Tired After Eating? Here's Why
Avoid the post-lunch slump with diet changes and tips that will give you a serious energy boost
Lunchtime rolls around, you sit and eat, and within 20 minutes, your energy levels begin to fade and you have to fight to concentrate and keep your eyes open. There are a few reasons you feel tired or sluggish after lunch, but with a few changes, you'll start feeling completely energized and pumped.
Foods that are high on the glycemic index (carbs that raise your blood sugar levels) are big no-nos as the glucose in these foods gets quickly released, causing insulin levels to spike. They may initially make you feel hyped up and energetic, but when the sugar leaves your bloodstream, you'll experience that oh-so-familiar energy crash. Foods that are high in the glycemic index include processed foods and foods made with refined carbs like white bread, pasta, white rice, bagels, low-fiber cereals, crackers and pretzels, baked goods, as well as instant oatmeal, russet and sweet potatoes, juice, soda, and surprisingly, dates, melons, pineapple, raisins, and bananas.
It's best to skip the white bread sandwiches, wraps, and pasta altogether and go for whole-grain bread or actual whole grains like quinoa or barley, or if you do eat them, be sure they're paired with protein (20 to 30 grams) and the good carbs (50 to 65 grams total carbs) and fiber (eight grams or more) found in veggies and fruits. Here are some perfect lunch ideas.
- Hummus and veggie sandwich on sprouted whole-grain bread with a medium apple: 430 calories, 69.2 grams carbs, 16.8 grams fiber, 12.9 grams protein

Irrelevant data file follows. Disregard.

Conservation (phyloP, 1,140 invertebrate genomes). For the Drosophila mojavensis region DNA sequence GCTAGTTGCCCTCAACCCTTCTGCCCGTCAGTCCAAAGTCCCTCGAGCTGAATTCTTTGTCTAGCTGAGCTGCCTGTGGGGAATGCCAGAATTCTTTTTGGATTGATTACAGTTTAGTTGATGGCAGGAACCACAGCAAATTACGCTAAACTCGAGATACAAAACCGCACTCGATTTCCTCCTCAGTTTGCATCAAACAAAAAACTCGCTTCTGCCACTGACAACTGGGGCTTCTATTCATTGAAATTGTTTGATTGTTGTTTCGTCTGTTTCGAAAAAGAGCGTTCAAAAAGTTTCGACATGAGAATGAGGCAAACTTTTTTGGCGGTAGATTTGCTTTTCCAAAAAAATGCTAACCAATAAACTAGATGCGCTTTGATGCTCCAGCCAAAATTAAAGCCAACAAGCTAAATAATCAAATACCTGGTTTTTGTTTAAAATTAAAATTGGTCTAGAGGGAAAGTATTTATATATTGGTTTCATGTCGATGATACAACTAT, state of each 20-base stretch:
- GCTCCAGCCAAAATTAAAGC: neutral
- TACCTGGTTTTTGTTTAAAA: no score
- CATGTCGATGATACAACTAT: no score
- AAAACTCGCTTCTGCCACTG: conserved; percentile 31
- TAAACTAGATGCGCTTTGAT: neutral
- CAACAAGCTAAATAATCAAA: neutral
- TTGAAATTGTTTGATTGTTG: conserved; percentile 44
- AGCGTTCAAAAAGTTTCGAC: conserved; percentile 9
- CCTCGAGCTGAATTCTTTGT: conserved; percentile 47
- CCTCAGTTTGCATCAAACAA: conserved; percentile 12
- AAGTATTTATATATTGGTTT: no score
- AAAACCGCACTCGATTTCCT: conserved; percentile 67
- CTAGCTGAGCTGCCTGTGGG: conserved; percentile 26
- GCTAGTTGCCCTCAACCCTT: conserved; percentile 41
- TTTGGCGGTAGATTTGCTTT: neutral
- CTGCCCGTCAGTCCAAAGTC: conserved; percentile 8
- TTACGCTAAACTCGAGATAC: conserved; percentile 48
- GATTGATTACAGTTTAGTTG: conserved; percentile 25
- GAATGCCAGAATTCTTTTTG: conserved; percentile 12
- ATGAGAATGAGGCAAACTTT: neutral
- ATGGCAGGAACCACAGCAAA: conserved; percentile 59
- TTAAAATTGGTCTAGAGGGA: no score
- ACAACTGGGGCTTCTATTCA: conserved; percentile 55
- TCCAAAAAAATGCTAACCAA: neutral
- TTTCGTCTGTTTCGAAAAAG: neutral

- Roasted sweet potato, black bean, and quinoa salad: 484 calories, 63.5 grams carbs, 12.6 grams fiber, 15.8 grams protein
- Baby kale sesame chicken salad with half a cup of blueberries: 456 calories, 69.9 grams carbs, 10.8 grams fiber, 30.3 grams protein
- Veggie burrito bowl with nine salted cashews: 466 calories, 62.9 grams carbs, 11.1 grams fiber, 24.1 grams protein
- Maple-cumin tofu with farro: 381 calories, 62.4 grams carbs, 11.4 grams fiber, 18.3 grams protein
- Butternut squash lentil soup with a medium pear: 356 calories, 68.2 grams carbs, 22.5 grams fiber, 18 grams protein
- Lemon-soy edamame barley bowl: 541 calories, 62.4 grams carbs, 14.5 grams fiber, 21.9 grams protein
- Strawberry banana spinach smoothie and 12 raw almonds: 414 calories, 48.1 grams carbs, 10.4 grams fiber, 19.2 grams protein
- Grilled chicken (or tofu), beet, apple, spinach salad: 460 calories, 39.4 grams carbs, 8.3 grams fiber, 34.3 grams protein
- Mexican tempeh quinoa salad with one cup of raspberries: 417 calories, 60 grams carbs, 17.8 grams fiber, 18.9 grams protein
Be Mindful of This
Remember Thanksgiving? It's not just the turkey that makes you feel tired-it's the fact that you've probably eaten two (or more!) meals worth of food at one sitting. Keep lunch to between 400 and 500 calories and your body won't get overtired from working overtime to digest hundreds of extra calories at once. Drink water or seltzer instead of soda to save 100 calories, choose real fruit over fruit juice for added fiber, and don't forget about the extras like that slice of cheese you added to your sammy, that bag of chips, and the post-lunch Starbucks latte or cookie-those count too!
Digesting your meal takes energy, so help things along by taking a short walk 15 minutes after your meal. Studies show that a post-meal stroll not only improves digestion, but also helps clear glucose from the bloodstream, lowering post-meal blood sugar levels. It doesn't take much; 15 to 20 minutes is enough. You can take a brief walk to a park or cafe, enjoy your lunch, and then walk back. Plus the endorphins released from a little burst of exercise can also help clear your head and make you feel more energized.